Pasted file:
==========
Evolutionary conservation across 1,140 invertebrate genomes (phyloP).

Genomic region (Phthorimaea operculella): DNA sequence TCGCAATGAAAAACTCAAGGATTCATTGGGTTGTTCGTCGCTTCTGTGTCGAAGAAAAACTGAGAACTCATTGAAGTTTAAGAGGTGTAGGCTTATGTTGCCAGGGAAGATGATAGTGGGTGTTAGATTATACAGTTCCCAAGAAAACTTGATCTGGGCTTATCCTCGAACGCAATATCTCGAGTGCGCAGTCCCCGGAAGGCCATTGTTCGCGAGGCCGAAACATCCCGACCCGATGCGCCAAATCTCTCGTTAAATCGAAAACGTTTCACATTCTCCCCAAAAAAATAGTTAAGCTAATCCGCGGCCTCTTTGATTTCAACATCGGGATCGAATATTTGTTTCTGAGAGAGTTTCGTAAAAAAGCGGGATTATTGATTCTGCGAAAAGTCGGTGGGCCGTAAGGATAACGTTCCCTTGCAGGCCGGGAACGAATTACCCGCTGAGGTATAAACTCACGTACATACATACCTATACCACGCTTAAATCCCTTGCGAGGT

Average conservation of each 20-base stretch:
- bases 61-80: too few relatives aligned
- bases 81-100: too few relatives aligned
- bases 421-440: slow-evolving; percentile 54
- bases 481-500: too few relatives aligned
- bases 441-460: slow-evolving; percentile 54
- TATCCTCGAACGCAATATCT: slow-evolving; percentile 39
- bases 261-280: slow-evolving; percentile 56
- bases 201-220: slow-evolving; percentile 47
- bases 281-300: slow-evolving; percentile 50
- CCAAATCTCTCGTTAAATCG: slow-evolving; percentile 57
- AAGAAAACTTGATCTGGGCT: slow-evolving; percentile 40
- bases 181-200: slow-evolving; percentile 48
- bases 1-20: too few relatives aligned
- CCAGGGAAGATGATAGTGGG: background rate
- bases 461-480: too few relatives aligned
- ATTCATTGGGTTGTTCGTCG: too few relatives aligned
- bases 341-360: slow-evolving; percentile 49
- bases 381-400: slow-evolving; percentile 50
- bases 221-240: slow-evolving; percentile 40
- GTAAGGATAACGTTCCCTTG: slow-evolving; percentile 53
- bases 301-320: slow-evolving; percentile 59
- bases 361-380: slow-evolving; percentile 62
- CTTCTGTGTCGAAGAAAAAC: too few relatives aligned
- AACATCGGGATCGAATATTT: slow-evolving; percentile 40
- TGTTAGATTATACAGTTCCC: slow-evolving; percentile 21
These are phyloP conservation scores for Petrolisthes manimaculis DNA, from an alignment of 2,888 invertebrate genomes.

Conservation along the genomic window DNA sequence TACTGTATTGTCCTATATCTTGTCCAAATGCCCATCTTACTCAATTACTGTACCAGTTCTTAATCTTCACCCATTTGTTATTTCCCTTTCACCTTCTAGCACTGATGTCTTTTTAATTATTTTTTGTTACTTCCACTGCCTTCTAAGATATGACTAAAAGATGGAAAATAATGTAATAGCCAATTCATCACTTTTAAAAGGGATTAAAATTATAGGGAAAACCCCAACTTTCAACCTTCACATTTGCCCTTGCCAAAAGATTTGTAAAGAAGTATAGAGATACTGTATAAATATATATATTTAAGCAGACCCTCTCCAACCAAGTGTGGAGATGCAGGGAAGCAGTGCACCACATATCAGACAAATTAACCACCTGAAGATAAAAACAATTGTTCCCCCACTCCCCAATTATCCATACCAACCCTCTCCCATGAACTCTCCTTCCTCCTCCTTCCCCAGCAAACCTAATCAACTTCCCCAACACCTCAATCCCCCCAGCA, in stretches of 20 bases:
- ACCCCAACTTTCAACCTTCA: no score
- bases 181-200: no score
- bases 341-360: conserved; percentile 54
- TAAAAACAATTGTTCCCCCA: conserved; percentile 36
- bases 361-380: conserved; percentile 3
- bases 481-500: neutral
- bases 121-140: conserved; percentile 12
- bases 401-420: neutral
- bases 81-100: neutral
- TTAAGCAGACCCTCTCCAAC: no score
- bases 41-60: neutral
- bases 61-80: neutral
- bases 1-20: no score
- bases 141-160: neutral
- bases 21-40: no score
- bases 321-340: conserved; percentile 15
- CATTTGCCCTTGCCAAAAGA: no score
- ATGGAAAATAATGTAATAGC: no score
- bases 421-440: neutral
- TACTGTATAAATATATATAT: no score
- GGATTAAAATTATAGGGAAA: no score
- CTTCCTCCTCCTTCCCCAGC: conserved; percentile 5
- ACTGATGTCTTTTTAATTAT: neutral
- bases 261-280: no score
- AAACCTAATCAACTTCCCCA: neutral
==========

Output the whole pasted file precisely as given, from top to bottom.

Evolutionary conservation across 1,140 invertebrate genomes (phyloP).

Genomic region (Phthorimaea operculella): DNA sequence TCGCAATGAAAAACTCAAGGATTCATTGGGTTGTTCGTCGCTTCTGTGTCGAAGAAAAACTGAGAACTCATTGAAGTTTAAGAGGTGTAGGCTTATGTTGCCAGGGAAGATGATAGTGGGTGTTAGATTATACAGTTCCCAAGAAAACTTGATCTGGGCTTATCCTCGAACGCAATATCTCGAGTGCGCAGTCCCCGGAAGGCCATTGTTCGCGAGGCCGAAACATCCCGACCCGATGCGCCAAATCTCTCGTTAAATCGAAAACGTTTCACATTCTCCCCAAAAAAATAGTTAAGCTAATCCGCGGCCTCTTTGATTTCAACATCGGGATCGAATATTTGTTTCTGAGAGAGTTTCGTAAAAAAGCGGGATTATTGATTCTGCGAAAAGTCGGTGGGCCGTAAGGATAACGTTCCCTTGCAGGCCGGGAACGAATTACCCGCTGAGGTATAAACTCACGTACATACATACCTATACCACGCTTAAATCCCTTGCGAGGT

Average conservation of each 20-base stretch:
- bases 61-80: too few relatives aligned
- bases 81-100: too few relatives aligned
- bases 421-440: slow-evolving; percentile 54
- bases 481-500: too few relatives aligned
- bases 441-460: slow-evolving; percentile 54
- TATCCTCGAACGCAATATCT: slow-evolving; percentile 39
- bases 261-280: slow-evolving; percentile 56
- bases 201-220: slow-evolving; percentile 47
- bases 281-300: slow-evolving; percentile 50
- CCAAATCTCTCGTTAAATCG: slow-evolving; percentile 57
- AAGAAAACTTGATCTGGGCT: slow-evolving; percentile 40
- bases 181-200: slow-evolving; percentile 48
- bases 1-20: too few relatives aligned
- CCAGGGAAGATGATAGTGGG: background rate
- bases 461-480: too few relatives aligned
- ATTCATTGGGTTGTTCGTCG: too few relatives aligned
- bases 341-360: slow-evolving; percentile 49
- bases 381-400: slow-evolving; percentile 50
- bases 221-240: slow-evolving; percentile 40
- GTAAGGATAACGTTCCCTTG: slow-evolving; percentile 53
- bases 301-320: slow-evolving; percentile 59
- bases 361-380: slow-evolving; percentile 62
- CTTCTGTGTCGAAGAAAAAC: too few relatives aligned
- AACATCGGGATCGAATATTT: slow-evolving; percentile 40
- TGTTAGATTATACAGTTCCC: slow-evolving; percentile 21
These are phyloP conservation scores for Petrolisthes manimaculis DNA, from an alignment of 2,888 invertebrate genomes.

Conservation along the genomic window DNA sequence TACTGTATTGTCCTATATCTTGTCCAAATGCCCATCTTACTCAATTACTGTACCAGTTCTTAATCTTCACCCATTTGTTATTTCCCTTTCACCTTCTAGCACTGATGTCTTTTTAATTATTTTTTGTTACTTCCACTGCCTTCTAAGATATGACTAAAAGATGGAAAATAATGTAATAGCCAATTCATCACTTTTAAAAGGGATTAAAATTATAGGGAAAACCCCAACTTTCAACCTTCACATTTGCCCTTGCCAAAAGATTTGTAAAGAAGTATAGAGATACTGTATAAATATATATATTTAAGCAGACCCTCTCCAACCAAGTGTGGAGATGCAGGGAAGCAGTGCACCACATATCAGACAAATTAACCACCTGAAGATAAAAACAATTGTTCCCCCACTCCCCAATTATCCATACCAACCCTCTCCCATGAACTCTCCTTCCTCCTCCTTCCCCAGCAAACCTAATCAACTTCCCCAACACCTCAATCCCCCCAGCA, in stretches of 20 bases:
- ACCCCAACTTTCAACCTTCA: no score
- bases 181-200: no score
- bases 341-360: conserved; percentile 54
- TAAAAACAATTGTTCCCCCA: conserved; percentile 36
- bases 361-380: conserved; percentile 3
- bases 481-500: neutral
- bases 121-140: conserved; percentile 12
- bases 401-420: neutral
- bases 81-100: neutral
- TTAAGCAGACCCTCTCCAAC: no score
- bases 41-60: neutral
- bases 61-80: neutral
- bases 1-20: no score
- bases 141-160: neutral
- bases 21-40: no score
- bases 321-340: conserved; percentile 15
- CATTTGCCCTTGCCAAAAGA: no score
- ATGGAAAATAATGTAATAGC: no score
- bases 421-440: neutral
- TACTGTATAAATATATATAT: no score
- GGATTAAAATTATAGGGAAA: no score
- CTTCCTCCTCCTTCCCCAGC: conserved; percentile 5
- ACTGATGTCTTTTTAATTAT: neutral
- bases 261-280: no score
- AAACCTAATCAACTTCCCCA: neutral